It may sound strange, but I like to pay my credit card bills by phone.  There’s none of the risk associated with online banking and no need to remember to mail off a traditional paper payment.  That’s right, I’m so lazy that I’d rather spend extra time sitting around and navigating automated menus.

It wasn’t always like this.  Many years ago, my bank (Bank of America) tried to start charging people extra for paying by phone.  Hmmmm.  Paying by phone means that no one at their company has to sort mail from me, no one has to open my payment, check to see that it’s the right amount, verify that the check is signed, and no one has to enter my payment into a computer.  And they wanted to start charging me for this?

Ladies and gentlemen, it has become fashionable in recent years to demonize banks for their outlandish extra charges and questionable business practices.  I assure you that these problems are nothing new.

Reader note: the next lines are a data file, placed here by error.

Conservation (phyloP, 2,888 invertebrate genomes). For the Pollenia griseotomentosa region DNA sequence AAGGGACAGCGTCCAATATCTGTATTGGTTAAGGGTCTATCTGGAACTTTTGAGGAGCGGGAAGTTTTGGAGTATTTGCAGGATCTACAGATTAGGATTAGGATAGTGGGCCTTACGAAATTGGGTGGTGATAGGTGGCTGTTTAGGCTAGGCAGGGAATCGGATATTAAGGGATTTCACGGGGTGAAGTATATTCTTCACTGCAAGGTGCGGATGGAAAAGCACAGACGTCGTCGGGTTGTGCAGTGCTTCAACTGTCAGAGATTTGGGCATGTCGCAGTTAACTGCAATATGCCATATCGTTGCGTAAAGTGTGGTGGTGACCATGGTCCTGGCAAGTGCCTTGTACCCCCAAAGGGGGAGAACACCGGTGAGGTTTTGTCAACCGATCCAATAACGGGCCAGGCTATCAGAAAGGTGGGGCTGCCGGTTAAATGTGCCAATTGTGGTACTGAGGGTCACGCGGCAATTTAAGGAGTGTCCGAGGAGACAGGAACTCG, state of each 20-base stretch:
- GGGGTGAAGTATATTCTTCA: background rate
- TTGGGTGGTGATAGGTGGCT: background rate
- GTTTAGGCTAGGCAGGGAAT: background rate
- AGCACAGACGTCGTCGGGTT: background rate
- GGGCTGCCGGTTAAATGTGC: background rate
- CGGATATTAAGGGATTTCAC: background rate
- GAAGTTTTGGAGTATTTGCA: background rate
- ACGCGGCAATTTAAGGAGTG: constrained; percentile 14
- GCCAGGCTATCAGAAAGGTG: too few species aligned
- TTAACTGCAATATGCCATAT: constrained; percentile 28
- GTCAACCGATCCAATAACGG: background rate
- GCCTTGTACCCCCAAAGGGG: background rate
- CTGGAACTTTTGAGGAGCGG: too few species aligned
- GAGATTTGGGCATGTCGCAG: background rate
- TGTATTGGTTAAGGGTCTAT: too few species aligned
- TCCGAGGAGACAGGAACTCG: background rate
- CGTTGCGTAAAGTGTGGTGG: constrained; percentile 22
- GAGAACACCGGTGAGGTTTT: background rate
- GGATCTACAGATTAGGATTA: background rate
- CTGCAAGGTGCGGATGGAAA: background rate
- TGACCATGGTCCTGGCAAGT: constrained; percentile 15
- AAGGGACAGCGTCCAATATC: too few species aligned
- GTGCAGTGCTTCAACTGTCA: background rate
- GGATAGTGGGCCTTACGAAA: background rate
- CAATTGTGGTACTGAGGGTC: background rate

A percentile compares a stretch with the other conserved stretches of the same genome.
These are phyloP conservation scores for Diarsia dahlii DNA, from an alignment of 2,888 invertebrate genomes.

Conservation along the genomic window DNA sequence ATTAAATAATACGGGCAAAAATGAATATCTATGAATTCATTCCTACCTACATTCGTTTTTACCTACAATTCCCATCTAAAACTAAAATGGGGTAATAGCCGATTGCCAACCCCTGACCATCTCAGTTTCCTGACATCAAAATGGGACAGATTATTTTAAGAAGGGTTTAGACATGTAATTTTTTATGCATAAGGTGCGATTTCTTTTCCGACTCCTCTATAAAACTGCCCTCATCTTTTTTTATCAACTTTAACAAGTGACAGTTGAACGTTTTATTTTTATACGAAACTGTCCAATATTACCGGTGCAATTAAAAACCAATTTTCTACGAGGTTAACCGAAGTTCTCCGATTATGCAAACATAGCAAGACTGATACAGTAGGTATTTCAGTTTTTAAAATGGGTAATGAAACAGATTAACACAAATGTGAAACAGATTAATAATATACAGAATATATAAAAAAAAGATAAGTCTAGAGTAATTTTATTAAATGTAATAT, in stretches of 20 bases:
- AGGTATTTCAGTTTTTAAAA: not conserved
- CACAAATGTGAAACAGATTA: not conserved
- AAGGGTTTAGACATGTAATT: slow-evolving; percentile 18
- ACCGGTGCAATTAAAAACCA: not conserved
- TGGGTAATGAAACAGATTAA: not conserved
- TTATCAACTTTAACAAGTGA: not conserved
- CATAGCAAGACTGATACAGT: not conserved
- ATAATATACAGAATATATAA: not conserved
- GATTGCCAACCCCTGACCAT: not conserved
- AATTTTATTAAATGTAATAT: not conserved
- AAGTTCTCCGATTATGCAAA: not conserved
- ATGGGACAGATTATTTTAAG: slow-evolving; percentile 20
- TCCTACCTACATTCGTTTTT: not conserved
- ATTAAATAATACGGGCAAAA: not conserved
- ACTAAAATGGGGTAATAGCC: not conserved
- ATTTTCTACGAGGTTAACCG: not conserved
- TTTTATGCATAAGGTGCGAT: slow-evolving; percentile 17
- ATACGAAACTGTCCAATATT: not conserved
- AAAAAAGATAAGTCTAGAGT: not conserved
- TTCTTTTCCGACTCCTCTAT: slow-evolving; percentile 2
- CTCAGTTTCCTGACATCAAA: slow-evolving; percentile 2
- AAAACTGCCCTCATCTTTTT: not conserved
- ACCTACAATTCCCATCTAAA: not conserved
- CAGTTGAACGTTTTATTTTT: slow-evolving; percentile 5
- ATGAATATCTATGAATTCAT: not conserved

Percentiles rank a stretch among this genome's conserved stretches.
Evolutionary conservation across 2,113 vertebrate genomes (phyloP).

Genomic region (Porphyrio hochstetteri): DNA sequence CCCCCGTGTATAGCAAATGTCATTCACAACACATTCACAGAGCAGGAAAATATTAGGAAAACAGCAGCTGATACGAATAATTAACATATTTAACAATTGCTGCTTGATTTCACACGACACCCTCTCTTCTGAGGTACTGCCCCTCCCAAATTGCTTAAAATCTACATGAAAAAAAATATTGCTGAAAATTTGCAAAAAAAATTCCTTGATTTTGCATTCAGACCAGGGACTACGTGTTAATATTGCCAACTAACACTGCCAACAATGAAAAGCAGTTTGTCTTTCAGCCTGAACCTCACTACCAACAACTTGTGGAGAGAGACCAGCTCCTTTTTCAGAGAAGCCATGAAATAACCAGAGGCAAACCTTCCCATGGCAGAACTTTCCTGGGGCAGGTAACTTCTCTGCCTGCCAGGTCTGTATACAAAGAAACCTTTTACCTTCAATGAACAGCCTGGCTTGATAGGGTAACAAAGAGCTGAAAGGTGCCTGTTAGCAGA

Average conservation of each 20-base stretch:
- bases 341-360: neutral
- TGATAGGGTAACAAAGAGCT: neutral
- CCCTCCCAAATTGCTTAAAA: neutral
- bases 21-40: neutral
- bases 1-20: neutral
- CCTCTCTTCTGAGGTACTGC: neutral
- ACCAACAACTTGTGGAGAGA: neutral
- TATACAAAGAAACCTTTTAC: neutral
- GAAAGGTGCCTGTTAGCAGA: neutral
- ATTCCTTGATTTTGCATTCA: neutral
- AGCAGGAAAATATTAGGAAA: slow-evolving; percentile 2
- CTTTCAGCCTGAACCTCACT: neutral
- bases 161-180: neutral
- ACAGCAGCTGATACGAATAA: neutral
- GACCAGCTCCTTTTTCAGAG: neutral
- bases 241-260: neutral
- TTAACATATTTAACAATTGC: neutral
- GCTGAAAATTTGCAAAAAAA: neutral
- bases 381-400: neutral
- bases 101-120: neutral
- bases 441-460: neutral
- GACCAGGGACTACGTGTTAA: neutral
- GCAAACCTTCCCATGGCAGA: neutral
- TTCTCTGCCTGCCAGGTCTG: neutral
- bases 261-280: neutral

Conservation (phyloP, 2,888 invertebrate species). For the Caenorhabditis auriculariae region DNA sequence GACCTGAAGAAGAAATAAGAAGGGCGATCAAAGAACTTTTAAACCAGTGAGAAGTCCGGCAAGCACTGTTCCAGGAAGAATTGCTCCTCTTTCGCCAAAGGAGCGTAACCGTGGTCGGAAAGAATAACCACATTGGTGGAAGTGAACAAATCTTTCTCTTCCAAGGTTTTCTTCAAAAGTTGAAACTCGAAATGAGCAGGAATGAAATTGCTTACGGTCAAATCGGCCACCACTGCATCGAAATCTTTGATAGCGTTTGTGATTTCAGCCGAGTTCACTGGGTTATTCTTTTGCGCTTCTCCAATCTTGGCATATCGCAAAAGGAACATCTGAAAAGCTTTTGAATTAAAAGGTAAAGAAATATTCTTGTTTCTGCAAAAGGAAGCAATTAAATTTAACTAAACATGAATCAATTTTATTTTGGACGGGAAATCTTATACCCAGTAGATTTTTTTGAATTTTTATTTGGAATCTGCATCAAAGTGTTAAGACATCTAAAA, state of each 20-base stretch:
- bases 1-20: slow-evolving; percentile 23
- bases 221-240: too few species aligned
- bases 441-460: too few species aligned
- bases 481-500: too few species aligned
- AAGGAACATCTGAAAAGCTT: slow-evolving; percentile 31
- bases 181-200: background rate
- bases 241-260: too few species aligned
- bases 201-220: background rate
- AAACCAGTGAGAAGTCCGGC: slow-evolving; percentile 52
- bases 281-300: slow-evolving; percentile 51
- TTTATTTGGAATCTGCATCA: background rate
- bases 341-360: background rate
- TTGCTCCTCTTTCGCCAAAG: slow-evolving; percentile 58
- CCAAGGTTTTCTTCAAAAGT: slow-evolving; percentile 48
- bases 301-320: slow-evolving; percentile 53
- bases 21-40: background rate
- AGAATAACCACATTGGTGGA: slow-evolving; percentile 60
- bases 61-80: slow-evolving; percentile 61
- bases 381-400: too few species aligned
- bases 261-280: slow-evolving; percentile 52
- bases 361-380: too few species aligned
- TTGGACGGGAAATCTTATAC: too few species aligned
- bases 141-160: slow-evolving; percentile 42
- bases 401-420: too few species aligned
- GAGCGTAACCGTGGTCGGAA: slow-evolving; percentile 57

Since, presumably, the attempted fee turned people away from paying by phone, they got rid of the charge after a while.  So now I’m back to paying by phone, but there’s still some obnoxiousness to speak of.

When I call in and enter the payment system, they first thing they tell me is my balance, my minimum payment requirement, and my payment due date.  And then after a few more menus they offer me the opportunity to schedule the minimum payment, which would be transferred from my checking account on the due date.  (Remember, the less and later you pay, the more interest they rack up.)  Just press “1” and you’re all done!

Then there used to be a convenient pause (perhaps so you’d think there wasn’t another option?) before they give you the opportunity to change the amount and payment date.   And then they’re kind enough to offer an example of what it means to enter a payment amount using both dollars and cents.  Of course, the payment amount they use in the example is the minimum payment. Power of suggestion, I suppose, or maybe the bank assumes (correctly?) that some people will interpret the example as “I must enter 1-5-0-0.”